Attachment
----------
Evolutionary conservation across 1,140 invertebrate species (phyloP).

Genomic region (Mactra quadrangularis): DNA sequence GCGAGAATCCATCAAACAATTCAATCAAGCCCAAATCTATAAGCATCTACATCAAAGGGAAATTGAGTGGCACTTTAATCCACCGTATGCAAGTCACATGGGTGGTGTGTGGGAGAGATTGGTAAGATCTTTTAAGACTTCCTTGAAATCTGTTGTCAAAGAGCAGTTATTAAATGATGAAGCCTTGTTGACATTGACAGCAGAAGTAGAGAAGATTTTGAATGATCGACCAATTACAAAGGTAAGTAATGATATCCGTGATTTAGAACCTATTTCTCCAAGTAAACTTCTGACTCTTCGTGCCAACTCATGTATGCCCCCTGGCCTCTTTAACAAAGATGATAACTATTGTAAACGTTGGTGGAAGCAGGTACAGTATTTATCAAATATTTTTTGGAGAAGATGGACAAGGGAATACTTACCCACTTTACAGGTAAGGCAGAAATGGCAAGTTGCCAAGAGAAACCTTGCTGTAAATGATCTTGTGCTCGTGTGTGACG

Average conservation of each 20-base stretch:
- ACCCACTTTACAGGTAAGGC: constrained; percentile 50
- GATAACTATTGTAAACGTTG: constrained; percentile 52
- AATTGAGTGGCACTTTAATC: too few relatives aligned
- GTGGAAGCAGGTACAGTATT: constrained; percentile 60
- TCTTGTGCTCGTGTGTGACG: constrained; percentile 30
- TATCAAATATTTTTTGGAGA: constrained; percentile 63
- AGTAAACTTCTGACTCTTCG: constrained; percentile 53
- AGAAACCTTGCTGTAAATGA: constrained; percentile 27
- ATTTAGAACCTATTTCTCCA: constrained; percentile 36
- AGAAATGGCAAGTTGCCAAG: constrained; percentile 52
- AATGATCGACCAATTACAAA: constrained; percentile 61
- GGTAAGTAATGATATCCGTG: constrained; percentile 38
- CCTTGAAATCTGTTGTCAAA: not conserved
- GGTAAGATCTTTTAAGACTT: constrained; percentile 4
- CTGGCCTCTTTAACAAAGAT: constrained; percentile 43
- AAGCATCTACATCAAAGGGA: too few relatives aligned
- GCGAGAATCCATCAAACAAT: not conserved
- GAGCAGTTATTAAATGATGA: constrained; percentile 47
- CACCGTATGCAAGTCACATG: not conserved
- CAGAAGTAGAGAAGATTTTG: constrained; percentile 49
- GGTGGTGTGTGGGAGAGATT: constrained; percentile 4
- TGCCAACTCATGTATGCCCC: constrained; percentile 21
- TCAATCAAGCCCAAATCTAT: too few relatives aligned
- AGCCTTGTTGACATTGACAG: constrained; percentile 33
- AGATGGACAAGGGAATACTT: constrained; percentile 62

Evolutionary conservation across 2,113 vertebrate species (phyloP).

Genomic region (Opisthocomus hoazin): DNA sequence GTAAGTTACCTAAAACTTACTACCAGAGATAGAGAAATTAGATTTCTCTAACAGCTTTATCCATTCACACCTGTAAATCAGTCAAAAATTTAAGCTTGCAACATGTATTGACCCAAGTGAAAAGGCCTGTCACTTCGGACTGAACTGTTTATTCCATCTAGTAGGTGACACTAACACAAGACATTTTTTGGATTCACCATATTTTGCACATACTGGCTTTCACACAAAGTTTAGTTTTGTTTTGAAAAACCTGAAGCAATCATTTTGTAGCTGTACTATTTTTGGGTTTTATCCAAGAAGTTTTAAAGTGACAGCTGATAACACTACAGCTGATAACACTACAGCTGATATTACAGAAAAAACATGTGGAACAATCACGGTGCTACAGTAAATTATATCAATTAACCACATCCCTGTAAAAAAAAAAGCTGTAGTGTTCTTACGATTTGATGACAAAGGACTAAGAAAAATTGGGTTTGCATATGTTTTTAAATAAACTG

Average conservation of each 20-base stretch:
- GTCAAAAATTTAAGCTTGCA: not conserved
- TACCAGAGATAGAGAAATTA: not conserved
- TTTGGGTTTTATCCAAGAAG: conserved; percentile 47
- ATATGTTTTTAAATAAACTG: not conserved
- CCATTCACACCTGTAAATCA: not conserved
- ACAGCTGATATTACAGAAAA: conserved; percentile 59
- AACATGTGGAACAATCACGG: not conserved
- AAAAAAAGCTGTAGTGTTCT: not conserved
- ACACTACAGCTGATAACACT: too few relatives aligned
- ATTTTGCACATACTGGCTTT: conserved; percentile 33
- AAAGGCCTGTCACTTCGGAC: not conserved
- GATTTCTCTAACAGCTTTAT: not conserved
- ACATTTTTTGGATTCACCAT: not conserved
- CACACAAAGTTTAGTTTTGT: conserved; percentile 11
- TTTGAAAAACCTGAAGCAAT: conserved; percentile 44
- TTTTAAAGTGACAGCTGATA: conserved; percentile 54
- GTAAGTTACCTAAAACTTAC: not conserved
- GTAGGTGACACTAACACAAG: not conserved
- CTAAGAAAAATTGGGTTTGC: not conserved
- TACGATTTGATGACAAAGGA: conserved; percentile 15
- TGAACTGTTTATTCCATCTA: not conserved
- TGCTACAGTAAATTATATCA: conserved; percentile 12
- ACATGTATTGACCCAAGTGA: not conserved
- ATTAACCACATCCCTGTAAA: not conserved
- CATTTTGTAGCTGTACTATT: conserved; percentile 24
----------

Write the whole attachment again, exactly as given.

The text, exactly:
Evolutionary conservation across 1,140 invertebrate species (phyloP).

Genomic region (Mactra quadrangularis): DNA sequence GCGAGAATCCATCAAACAATTCAATCAAGCCCAAATCTATAAGCATCTACATCAAAGGGAAATTGAGTGGCACTTTAATCCACCGTATGCAAGTCACATGGGTGGTGTGTGGGAGAGATTGGTAAGATCTTTTAAGACTTCCTTGAAATCTGTTGTCAAAGAGCAGTTATTAAATGATGAAGCCTTGTTGACATTGACAGCAGAAGTAGAGAAGATTTTGAATGATCGACCAATTACAAAGGTAAGTAATGATATCCGTGATTTAGAACCTATTTCTCCAAGTAAACTTCTGACTCTTCGTGCCAACTCATGTATGCCCCCTGGCCTCTTTAACAAAGATGATAACTATTGTAAACGTTGGTGGAAGCAGGTACAGTATTTATCAAATATTTTTTGGAGAAGATGGACAAGGGAATACTTACCCACTTTACAGGTAAGGCAGAAATGGCAAGTTGCCAAGAGAAACCTTGCTGTAAATGATCTTGTGCTCGTGTGTGACG

Average conservation of each 20-base stretch:
- ACCCACTTTACAGGTAAGGC: constrained; percentile 50
- GATAACTATTGTAAACGTTG: constrained; percentile 52
- AATTGAGTGGCACTTTAATC: too few relatives aligned
- GTGGAAGCAGGTACAGTATT: constrained; percentile 60
- TCTTGTGCTCGTGTGTGACG: constrained; percentile 30
- TATCAAATATTTTTTGGAGA: constrained; percentile 63
- AGTAAACTTCTGACTCTTCG: constrained; percentile 53
- AGAAACCTTGCTGTAAATGA: constrained; percentile 27
- ATTTAGAACCTATTTCTCCA: constrained; percentile 36
- AGAAATGGCAAGTTGCCAAG: constrained; percentile 52
- AATGATCGACCAATTACAAA: constrained; percentile 61
- GGTAAGTAATGATATCCGTG: constrained; percentile 38
- CCTTGAAATCTGTTGTCAAA: not conserved
- GGTAAGATCTTTTAAGACTT: constrained; percentile 4
- CTGGCCTCTTTAACAAAGAT: constrained; percentile 43
- AAGCATCTACATCAAAGGGA: too few relatives aligned
- GCGAGAATCCATCAAACAAT: not conserved
- GAGCAGTTATTAAATGATGA: constrained; percentile 47
- CACCGTATGCAAGTCACATG: not conserved
- CAGAAGTAGAGAAGATTTTG: constrained; percentile 49
- GGTGGTGTGTGGGAGAGATT: constrained; percentile 4
- TGCCAACTCATGTATGCCCC: constrained; percentile 21
- TCAATCAAGCCCAAATCTAT: too few relatives aligned
- AGCCTTGTTGACATTGACAG: constrained; percentile 33
- AGATGGACAAGGGAATACTT: constrained; percentile 62

Evolutionary conservation across 2,113 vertebrate species (phyloP).

Genomic region (Opisthocomus hoazin): DNA sequence GTAAGTTACCTAAAACTTACTACCAGAGATAGAGAAATTAGATTTCTCTAACAGCTTTATCCATTCACACCTGTAAATCAGTCAAAAATTTAAGCTTGCAACATGTATTGACCCAAGTGAAAAGGCCTGTCACTTCGGACTGAACTGTTTATTCCATCTAGTAGGTGACACTAACACAAGACATTTTTTGGATTCACCATATTTTGCACATACTGGCTTTCACACAAAGTTTAGTTTTGTTTTGAAAAACCTGAAGCAATCATTTTGTAGCTGTACTATTTTTGGGTTTTATCCAAGAAGTTTTAAAGTGACAGCTGATAACACTACAGCTGATAACACTACAGCTGATATTACAGAAAAAACATGTGGAACAATCACGGTGCTACAGTAAATTATATCAATTAACCACATCCCTGTAAAAAAAAAAGCTGTAGTGTTCTTACGATTTGATGACAAAGGACTAAGAAAAATTGGGTTTGCATATGTTTTTAAATAAACTG

Average conservation of each 20-base stretch:
- GTCAAAAATTTAAGCTTGCA: not conserved
- TACCAGAGATAGAGAAATTA: not conserved
- TTTGGGTTTTATCCAAGAAG: conserved; percentile 47
- ATATGTTTTTAAATAAACTG: not conserved
- CCATTCACACCTGTAAATCA: not conserved
- ACAGCTGATATTACAGAAAA: conserved; percentile 59
- AACATGTGGAACAATCACGG: not conserved
- AAAAAAAGCTGTAGTGTTCT: not conserved
- ACACTACAGCTGATAACACT: too few relatives aligned
- ATTTTGCACATACTGGCTTT: conserved; percentile 33
- AAAGGCCTGTCACTTCGGAC: not conserved
- GATTTCTCTAACAGCTTTAT: not conserved
- ACATTTTTTGGATTCACCAT: not conserved
- CACACAAAGTTTAGTTTTGT: conserved; percentile 11
- TTTGAAAAACCTGAAGCAAT: conserved; percentile 44
- TTTTAAAGTGACAGCTGATA: conserved; percentile 54
- GTAAGTTACCTAAAACTTAC: not conserved
- GTAGGTGACACTAACACAAG: not conserved
- CTAAGAAAAATTGGGTTTGC: not conserved
- TACGATTTGATGACAAAGGA: conserved; percentile 15
- TGAACTGTTTATTCCATCTA: not conserved
- TGCTACAGTAAATTATATCA: conserved; percentile 12
- ACATGTATTGACCCAAGTGA: not conserved
- ATTAACCACATCCCTGTAAA: not conserved
- CATTTTGTAGCTGTACTATT: conserved; percentile 24